Helseth L.E.,University of Bergen | Helseth L.E.,The Michelsen Center for Industrial Measurement Science and Technology
Journal of Colloid and Interface Science | Year: 2012

Complexes of dyes and polyelectrolytes have found widespread use in a variety of functional materials and interfaces. Here it is found that upon mixing the anionic dye pyranine and a cationic polyelectrolyte, poly(allylamine-hydrochloride), two different colloidal structures may form. Above a certain concentration of anionic dye, crosslinking of the polyelectrolyte is initiated, and the formation of sheet-like colloidal structures was observed. Addition of hydroxyl ions resulted in the formation of micron-sized spherical colloids. It was also found that the colloidal shape transition was accompanied by a significant red-shift in the fluorescence emission. Combining fluorescence measurements with studies of the particle size with time, it was found that red-shift was related to the crosslinking of the dye and the polyelectrolyte, and was not influenced significantly by the aggregation and particle growth. Further information about the colloidal behavior and stability was obtained by letting droplets dry and follow the kinetics of this process. It was found that the particles collapsed near the contact line and formed a ring deposit, in agreement with previous studies. However, unlike previous studies, the thickness of the ring deposit did not grow significantly with time, due to the peculiar process of formation found here. © 2012 Elsevier Inc.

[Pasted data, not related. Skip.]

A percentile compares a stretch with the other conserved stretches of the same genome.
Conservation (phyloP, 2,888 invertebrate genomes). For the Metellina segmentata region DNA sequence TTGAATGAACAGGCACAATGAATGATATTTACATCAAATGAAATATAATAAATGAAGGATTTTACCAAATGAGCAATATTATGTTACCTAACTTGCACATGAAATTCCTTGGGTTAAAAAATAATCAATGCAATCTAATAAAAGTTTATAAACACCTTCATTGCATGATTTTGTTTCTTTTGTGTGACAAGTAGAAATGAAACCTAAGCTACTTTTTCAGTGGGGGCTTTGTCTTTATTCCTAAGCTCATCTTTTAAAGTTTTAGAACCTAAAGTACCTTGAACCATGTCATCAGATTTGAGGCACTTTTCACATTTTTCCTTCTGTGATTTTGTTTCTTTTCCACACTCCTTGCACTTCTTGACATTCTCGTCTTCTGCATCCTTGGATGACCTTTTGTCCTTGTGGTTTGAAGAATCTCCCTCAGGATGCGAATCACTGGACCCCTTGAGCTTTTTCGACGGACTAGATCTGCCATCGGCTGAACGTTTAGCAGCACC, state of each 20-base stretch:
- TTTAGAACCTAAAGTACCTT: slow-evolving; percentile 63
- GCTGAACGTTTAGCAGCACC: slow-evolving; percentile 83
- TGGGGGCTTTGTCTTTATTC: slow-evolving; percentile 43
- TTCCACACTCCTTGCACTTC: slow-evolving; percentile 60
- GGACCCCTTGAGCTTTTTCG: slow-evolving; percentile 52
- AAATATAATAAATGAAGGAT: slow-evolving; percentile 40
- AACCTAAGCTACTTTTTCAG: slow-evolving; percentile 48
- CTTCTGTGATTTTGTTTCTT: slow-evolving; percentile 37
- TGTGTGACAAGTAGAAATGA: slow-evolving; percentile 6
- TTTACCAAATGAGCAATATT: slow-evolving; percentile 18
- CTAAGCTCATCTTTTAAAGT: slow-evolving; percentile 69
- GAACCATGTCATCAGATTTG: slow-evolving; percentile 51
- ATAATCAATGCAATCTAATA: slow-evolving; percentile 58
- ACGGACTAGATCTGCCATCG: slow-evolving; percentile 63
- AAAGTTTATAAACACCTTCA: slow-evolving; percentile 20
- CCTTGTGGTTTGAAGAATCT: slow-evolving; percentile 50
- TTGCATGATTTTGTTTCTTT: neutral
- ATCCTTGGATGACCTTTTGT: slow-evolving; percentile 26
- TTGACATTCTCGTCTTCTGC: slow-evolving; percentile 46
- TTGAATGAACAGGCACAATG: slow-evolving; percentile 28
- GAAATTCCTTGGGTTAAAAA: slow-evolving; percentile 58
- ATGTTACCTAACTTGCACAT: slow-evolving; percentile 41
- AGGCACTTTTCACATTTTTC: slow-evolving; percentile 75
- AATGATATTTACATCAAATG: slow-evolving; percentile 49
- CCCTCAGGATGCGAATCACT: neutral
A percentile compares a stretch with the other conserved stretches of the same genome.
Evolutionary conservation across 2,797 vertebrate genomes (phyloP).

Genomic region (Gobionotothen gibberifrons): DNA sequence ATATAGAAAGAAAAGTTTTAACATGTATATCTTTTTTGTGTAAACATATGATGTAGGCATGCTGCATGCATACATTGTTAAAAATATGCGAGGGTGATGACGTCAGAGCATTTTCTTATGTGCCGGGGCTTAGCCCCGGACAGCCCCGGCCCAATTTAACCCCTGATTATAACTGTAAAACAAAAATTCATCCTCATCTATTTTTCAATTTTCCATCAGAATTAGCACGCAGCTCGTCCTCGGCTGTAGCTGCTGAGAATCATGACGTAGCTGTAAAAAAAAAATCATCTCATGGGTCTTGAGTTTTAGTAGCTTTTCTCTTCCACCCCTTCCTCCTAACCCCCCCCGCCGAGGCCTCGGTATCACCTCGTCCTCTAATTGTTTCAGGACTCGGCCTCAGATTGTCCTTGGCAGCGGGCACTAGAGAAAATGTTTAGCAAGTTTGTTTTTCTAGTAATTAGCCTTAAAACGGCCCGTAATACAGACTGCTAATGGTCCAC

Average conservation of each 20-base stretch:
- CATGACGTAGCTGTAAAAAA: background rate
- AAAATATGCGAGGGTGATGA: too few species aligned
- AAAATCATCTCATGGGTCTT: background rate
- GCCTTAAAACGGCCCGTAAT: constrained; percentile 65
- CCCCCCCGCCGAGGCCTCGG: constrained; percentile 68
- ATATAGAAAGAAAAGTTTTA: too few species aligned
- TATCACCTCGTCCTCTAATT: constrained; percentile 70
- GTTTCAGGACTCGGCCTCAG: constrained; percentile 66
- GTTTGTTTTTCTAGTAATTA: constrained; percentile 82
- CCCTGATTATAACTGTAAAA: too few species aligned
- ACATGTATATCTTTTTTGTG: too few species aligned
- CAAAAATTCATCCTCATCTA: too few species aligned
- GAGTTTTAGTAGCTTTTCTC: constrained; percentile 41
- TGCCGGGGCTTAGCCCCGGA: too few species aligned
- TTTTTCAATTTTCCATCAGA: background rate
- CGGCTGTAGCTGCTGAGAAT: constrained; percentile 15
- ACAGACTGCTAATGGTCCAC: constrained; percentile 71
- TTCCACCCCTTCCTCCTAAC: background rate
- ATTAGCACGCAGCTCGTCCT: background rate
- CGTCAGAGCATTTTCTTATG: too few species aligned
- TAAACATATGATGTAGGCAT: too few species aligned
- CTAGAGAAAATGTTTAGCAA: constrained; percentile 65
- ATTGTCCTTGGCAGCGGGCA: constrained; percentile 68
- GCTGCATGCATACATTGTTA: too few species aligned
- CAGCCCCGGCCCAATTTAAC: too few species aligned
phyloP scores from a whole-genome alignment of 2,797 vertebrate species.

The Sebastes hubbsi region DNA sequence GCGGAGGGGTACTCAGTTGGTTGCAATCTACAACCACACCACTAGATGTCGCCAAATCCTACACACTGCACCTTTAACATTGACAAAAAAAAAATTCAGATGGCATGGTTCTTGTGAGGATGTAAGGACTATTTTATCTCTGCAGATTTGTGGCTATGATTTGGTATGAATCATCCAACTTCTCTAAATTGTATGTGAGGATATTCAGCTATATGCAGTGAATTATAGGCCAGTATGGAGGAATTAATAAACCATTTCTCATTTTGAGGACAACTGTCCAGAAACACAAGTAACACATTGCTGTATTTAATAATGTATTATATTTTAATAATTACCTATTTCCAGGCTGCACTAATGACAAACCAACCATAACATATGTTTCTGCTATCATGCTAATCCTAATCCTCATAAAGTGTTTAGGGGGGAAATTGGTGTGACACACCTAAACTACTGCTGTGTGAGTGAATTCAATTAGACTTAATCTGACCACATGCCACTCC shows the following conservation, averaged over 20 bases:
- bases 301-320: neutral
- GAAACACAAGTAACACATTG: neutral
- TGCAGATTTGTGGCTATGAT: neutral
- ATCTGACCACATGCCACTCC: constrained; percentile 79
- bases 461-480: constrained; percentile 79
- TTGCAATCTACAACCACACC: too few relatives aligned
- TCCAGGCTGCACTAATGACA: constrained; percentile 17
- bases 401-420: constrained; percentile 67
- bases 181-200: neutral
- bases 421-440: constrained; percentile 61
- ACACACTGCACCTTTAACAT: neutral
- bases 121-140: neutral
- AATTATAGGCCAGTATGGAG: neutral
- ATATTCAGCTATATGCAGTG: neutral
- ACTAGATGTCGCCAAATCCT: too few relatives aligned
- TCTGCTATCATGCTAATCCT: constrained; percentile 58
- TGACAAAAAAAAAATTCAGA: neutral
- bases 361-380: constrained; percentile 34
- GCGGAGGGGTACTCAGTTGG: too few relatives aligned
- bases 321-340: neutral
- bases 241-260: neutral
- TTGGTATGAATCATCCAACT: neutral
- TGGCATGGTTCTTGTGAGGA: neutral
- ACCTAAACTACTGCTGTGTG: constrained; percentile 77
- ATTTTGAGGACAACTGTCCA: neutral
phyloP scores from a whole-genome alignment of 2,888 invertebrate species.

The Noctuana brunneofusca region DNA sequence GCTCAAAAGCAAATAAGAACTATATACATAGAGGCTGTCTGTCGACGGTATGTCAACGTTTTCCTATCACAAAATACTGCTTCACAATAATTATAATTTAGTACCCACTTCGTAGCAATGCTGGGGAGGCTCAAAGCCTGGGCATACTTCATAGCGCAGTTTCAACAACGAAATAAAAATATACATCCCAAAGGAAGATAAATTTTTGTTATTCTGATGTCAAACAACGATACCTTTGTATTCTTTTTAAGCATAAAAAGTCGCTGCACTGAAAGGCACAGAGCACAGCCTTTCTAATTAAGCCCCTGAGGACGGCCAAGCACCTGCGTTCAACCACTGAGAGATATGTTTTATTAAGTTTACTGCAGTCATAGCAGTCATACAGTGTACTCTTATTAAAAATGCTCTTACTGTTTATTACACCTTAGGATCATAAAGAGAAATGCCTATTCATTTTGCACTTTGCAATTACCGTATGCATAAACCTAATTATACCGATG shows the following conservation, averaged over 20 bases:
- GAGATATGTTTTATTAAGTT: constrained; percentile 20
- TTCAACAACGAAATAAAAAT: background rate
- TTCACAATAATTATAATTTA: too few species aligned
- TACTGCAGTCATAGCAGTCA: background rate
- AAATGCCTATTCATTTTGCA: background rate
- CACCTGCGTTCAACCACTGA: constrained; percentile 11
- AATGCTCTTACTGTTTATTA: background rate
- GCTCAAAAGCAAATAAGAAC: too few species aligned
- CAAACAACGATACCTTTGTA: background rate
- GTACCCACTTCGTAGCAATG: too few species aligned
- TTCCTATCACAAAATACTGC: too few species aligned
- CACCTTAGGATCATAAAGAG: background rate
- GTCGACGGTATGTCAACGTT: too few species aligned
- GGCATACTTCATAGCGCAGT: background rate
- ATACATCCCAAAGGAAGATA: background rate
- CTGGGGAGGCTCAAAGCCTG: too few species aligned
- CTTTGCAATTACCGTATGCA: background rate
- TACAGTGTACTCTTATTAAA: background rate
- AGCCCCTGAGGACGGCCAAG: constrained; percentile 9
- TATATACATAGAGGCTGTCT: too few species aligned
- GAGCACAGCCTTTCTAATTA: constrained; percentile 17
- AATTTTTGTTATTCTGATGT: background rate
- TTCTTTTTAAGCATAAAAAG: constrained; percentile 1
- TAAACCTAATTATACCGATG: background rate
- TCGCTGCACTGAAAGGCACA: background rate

Saetre C.,University of Bergen | Saetre C.,The Michelsen Center for Industrial Measurement Science and Technology | Johansen G.A.,University of Bergen | Johansen G.A.,The Michelsen Center for Industrial Measurement Science and Technology | Tjugum S.A.,The Michelsen Center for Industrial Measurement Science and Technology
Applied Radiation and Isotopes | Year: 2012

Measurement of multiphase flow of gas, oil and water is not at all trivial and in spite of considerable achievements over the past two decades, important challenges remain (Corneliussen et al., 2005). These are related to reducing measurement uncertainties arising from variations in the flow regime, improving long term stability and developing new means for calibration, adjustment and verification of the multiphase flow meters. This work focuses on the first two issues using multi gamma beam (MGB) measurements for identification of the type of flow regime. Further gamma ray tomographic measurements are used for reference of the gas/liquid distribution. For the MGB method one Am-241 source with principal emission at 59.5. keV is used because this relatively low energy enables efficient collimation and thereby shaping of the beams, as well as compact detectors. One detector is placed diametrically opposite the source whereas the second is positioned to the side so that this beam is close to the pipe wall. The principle is then straight forward to compare the measured intensities of these detectors and through that identify the flow pattern, i.e. the instantaneous cross-sectional gas-liquid distribution. The measurement setup also includes Compton scattering measurements, which can provide information about the changes in the water salinity for flow segments with high water liquid ratio and low gas fractions. By measuring the transmitted intensity in short time slots (< 100 ms), rapid regime variations are revealed. From this we can select the time sections suitable for salinity measurements. Since the salinity variations change at the time scale of hours, a running average can be performed to increase the accuracy of the measurements. Recent results of this work will be presented here. © 2012 Elsevier Ltd.